31 July 2010

Romesco Sauce, with Skirt Steak and Arugula


Every now and again I go on a anti-carb kick, and while this seems very 2004, truth be told, I'm not meant to be eating much in the way of gluten whatsoever. Three years ago, after a lifetime of stomach aches, I visited a gastroentrologist who tested me for Celiac disease in a procedure I'll spare the details of in a food forum. The results of the "test" were inconclusive. I'm on the cusp, the Doctor told me. He wanted to put me on a collection of medication, which seemed completely unnecessary. Instead I consulted my incredible, astute acupuncturist and Chinese medicine specialist Sharon, who pointed out the very obvious connection between digestion and stress. Nowadays, I pretty much go by the rule of no more than a bagel a week and have all but banned pasta from my cupboard. I can't give up my baked goods, and figure if If cake is going to kill me, its not a bad way to go.    

This recipe presents no wheat-based stomach troubles, and is a good way to use up many of the multitude of greens that have been arriving from our New York farmers.  
Romesco sauce is a flavorful combination of chile's, roasted red pepper, and nuts -- typically almonds and/or hazelnuts, blended together to form a thick paste that is a yummy accompaniment to meat or potatoes, or a nice dip on its own for veg or tortilla chips. 
Romesco Sauce, with Skirt Steak and Arugula

1 Skirt Steak, (2 lb)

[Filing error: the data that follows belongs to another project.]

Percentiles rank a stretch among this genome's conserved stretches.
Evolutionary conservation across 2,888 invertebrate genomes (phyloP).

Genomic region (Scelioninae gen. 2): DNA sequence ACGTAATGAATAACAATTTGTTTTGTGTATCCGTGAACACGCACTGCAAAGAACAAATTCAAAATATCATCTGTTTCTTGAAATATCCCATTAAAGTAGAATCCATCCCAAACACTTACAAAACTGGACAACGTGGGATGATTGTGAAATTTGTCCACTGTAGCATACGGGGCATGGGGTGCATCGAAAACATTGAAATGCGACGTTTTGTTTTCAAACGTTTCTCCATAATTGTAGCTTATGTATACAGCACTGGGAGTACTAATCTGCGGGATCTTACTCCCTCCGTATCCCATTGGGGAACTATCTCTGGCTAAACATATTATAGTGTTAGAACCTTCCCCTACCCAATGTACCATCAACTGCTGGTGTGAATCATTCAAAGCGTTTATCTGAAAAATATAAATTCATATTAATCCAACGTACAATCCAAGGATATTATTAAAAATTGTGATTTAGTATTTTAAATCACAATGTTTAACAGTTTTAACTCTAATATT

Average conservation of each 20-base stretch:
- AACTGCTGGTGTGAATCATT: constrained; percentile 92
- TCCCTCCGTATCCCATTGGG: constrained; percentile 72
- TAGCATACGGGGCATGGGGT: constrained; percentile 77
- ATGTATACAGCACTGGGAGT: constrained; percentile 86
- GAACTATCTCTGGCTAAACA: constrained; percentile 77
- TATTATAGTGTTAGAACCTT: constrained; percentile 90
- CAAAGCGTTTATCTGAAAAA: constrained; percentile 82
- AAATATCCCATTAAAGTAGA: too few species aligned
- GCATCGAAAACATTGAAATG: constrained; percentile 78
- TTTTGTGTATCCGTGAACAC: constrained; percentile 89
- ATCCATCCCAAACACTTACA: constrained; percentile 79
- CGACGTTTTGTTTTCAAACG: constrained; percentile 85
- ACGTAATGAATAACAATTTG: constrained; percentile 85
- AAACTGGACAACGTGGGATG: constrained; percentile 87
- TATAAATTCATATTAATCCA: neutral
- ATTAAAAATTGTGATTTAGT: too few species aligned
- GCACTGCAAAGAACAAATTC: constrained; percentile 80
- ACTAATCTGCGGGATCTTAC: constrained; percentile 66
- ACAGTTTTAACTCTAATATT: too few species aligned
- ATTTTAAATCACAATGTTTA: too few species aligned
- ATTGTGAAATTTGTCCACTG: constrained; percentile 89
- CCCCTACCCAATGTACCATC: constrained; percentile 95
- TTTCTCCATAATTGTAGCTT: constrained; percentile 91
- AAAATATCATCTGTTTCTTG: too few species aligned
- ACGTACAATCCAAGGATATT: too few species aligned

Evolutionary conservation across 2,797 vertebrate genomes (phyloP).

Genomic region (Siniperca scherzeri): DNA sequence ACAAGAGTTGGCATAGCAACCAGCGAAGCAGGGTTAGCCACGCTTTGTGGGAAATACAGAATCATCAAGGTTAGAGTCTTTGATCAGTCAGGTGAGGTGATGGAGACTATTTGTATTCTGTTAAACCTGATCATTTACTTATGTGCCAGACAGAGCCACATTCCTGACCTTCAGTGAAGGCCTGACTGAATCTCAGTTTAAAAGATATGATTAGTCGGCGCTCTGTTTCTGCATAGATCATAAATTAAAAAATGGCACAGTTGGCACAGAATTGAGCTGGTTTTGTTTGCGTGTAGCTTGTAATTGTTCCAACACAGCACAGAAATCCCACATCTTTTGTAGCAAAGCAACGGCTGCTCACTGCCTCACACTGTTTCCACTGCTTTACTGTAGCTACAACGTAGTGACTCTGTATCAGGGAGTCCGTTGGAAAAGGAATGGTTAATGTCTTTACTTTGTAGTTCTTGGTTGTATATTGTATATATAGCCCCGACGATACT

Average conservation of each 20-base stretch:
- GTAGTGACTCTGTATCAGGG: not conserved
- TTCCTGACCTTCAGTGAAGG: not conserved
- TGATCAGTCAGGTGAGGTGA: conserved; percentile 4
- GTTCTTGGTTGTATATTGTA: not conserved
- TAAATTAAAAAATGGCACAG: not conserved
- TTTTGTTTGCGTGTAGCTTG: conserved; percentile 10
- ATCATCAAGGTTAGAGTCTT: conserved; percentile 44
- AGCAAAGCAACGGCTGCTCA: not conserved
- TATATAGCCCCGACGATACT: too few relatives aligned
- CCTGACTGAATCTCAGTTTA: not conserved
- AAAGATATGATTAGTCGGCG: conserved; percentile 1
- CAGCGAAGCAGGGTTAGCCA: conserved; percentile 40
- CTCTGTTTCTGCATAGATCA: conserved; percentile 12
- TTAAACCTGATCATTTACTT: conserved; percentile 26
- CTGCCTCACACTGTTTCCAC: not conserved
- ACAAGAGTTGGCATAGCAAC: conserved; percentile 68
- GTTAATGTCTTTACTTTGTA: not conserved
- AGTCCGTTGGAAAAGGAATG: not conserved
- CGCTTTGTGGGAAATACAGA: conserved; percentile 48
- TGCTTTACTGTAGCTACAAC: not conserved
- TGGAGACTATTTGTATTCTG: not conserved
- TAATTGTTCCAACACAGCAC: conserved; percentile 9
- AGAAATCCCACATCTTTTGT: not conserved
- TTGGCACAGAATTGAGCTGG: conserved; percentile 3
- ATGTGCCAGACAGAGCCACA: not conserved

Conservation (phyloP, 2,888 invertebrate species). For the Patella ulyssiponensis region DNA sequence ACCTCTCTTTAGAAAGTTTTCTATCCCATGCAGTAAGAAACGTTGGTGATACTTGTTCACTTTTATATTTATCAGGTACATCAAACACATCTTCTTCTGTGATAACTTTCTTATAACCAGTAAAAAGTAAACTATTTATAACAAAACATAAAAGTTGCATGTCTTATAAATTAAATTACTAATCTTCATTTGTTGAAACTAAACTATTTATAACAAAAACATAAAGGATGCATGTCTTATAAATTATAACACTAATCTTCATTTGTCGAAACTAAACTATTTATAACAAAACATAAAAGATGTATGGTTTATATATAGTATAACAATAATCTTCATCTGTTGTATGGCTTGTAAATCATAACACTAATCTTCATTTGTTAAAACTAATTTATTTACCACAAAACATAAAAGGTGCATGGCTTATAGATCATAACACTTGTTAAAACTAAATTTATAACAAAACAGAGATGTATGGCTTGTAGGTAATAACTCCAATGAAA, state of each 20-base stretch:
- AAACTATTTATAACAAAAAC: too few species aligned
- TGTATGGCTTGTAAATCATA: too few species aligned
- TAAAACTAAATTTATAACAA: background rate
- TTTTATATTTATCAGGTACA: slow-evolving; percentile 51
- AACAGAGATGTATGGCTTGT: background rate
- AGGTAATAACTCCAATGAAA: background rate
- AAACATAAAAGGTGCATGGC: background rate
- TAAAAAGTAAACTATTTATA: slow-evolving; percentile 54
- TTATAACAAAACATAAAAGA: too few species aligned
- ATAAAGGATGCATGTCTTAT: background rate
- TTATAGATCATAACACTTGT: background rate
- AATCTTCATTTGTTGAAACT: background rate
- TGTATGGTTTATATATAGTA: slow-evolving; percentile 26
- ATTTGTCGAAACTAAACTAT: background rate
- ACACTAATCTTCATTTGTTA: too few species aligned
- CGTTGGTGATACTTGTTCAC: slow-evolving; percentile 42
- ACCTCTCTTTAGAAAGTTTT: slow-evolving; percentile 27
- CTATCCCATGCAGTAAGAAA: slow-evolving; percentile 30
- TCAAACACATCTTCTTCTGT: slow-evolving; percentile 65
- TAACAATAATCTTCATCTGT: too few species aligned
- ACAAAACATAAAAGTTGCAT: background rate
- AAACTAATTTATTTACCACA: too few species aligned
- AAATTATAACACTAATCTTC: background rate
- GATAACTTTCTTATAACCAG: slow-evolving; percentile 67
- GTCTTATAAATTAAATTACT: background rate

2 cloves garlic
3 tbsp olive oil
Salt and Pepper
Several handfuls Arugula, washed and dried

Sauce
2 dried ancho chiles
1/4 cup plus 2 tbsp olive oil
1/2 cup salted, roasted almonds, coarsely chopped
3/4 cup drained piquillo peppers
3 garlic cloves, chopped
1 medium tomato, seeded and chopped
2 tbsp chopped flat-leaf parsley
2 tbsp sherry vinegar 


Marinate steak in olive oil, garlic, and salt and pepper and let sit while you prepare the sauce. Put the anchos in a heatproof bowl and cover with the boiling water. Set a small plate on top to keep the anchos submerged and let soak until softened, about 20 minutes. Discard the soaking liquid, stems and seeds and chop the anchos.

Meanwhile, in a large skillet, heat the remaining 1/4 cup plus 2 tablespoons of olive oil. Add the chopped almonds and cook over moderate heat, shaking the skillet a few times, until lightly browned, about 4 minutes.  Let cool slightly, then transfer to a food processor. Add the anchos, piquillos, garlic, tomato, parsley and vinegar and process to a coarse paste; season with salt and pepper.

Heat grill or broiler and grill meat, approximately 5 minutes on each side. Set meat on cutting board and let rest for 5-10 minutes, then slice on a diagonal. Serve meat and a handful of arugula with generous 2-3 tablespoons of romesco sauce, and if you wish, heated corn tortillas. 

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